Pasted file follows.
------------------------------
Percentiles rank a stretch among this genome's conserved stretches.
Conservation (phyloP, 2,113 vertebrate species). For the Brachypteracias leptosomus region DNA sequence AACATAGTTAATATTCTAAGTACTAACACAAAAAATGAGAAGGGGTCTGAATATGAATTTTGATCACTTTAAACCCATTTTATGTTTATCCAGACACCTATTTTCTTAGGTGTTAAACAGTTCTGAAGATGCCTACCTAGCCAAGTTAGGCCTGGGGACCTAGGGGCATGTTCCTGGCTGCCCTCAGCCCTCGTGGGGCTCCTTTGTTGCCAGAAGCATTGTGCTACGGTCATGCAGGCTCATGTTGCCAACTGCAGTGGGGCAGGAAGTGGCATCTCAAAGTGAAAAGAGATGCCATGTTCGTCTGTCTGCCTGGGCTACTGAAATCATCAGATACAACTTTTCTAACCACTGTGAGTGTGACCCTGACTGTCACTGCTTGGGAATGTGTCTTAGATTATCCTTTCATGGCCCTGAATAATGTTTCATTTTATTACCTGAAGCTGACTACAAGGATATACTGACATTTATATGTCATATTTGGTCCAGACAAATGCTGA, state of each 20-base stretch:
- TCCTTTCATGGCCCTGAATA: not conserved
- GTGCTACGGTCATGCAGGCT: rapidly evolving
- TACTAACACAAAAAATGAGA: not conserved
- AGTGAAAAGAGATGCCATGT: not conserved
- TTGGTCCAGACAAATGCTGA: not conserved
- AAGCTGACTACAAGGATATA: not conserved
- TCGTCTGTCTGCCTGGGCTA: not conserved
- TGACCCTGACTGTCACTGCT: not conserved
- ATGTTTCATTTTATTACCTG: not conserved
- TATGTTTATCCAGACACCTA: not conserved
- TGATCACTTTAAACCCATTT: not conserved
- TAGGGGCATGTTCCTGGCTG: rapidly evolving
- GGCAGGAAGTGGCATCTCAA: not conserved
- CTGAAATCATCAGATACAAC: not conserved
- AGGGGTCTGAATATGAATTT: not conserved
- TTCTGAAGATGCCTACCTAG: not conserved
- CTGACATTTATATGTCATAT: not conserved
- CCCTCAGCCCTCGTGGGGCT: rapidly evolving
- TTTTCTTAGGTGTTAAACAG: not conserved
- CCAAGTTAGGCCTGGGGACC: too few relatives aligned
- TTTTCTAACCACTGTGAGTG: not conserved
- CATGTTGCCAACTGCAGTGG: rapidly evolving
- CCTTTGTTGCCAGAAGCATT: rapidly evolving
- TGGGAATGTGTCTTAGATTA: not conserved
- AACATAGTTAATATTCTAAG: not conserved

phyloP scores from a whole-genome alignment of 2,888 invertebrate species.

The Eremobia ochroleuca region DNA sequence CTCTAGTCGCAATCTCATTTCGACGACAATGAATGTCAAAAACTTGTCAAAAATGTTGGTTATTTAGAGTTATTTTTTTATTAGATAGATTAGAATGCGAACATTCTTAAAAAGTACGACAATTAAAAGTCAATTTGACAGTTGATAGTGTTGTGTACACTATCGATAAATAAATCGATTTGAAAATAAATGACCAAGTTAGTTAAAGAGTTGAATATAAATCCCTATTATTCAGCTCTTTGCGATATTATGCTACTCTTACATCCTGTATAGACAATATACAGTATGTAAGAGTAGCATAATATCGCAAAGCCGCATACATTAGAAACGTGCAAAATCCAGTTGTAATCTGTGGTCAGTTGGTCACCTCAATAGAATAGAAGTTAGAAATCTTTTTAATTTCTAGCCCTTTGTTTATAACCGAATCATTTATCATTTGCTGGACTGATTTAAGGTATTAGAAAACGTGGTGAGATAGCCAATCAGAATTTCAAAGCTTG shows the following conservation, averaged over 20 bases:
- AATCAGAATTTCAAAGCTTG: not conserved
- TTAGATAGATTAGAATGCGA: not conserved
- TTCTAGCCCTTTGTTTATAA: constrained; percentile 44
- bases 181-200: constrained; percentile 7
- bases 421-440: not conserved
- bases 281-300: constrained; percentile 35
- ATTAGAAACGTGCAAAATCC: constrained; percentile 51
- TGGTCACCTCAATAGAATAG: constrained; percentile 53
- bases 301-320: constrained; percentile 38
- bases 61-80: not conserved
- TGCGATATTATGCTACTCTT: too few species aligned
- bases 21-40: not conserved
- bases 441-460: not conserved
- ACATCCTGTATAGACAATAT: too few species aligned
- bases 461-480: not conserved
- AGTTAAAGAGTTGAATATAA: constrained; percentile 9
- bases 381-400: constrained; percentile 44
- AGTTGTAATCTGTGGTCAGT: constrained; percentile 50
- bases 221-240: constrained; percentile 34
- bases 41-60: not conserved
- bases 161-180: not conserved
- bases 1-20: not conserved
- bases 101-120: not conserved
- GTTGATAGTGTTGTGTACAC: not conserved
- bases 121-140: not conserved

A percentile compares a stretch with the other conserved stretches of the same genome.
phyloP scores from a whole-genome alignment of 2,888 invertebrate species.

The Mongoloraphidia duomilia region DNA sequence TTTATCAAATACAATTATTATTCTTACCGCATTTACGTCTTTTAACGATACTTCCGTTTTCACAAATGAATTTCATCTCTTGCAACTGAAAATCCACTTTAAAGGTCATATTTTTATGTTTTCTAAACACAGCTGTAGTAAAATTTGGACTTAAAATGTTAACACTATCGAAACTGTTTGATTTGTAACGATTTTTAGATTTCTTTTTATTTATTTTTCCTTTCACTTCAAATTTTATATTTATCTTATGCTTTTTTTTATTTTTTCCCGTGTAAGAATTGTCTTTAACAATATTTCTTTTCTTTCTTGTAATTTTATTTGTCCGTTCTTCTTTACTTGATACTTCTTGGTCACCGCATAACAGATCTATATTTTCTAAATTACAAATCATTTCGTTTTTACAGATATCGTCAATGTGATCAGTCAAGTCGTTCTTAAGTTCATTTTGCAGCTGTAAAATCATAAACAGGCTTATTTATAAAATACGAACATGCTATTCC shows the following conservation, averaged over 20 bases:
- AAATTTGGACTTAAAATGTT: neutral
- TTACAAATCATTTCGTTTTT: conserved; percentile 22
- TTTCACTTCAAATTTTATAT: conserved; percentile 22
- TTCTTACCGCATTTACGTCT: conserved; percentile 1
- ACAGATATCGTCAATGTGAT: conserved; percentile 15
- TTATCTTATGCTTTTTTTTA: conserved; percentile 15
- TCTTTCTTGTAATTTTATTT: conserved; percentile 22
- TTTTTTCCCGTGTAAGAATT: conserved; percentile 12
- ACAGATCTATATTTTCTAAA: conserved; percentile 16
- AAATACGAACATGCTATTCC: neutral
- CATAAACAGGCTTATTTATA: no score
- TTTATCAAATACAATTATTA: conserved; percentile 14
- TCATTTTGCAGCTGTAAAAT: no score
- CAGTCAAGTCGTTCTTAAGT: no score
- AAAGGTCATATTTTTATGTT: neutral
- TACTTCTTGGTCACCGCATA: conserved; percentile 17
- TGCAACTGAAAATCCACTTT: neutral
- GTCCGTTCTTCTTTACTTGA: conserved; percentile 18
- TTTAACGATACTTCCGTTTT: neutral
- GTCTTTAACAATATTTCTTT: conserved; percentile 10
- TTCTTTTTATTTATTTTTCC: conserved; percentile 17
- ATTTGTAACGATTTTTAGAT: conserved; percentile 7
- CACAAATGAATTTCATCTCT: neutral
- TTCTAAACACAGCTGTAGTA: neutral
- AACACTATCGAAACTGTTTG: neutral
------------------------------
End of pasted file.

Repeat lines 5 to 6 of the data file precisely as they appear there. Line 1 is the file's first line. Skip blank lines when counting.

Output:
- TACTAACACAAAAAATGAGA: not conserved
- AGTGAAAAGAGATGCCATGT: not conserved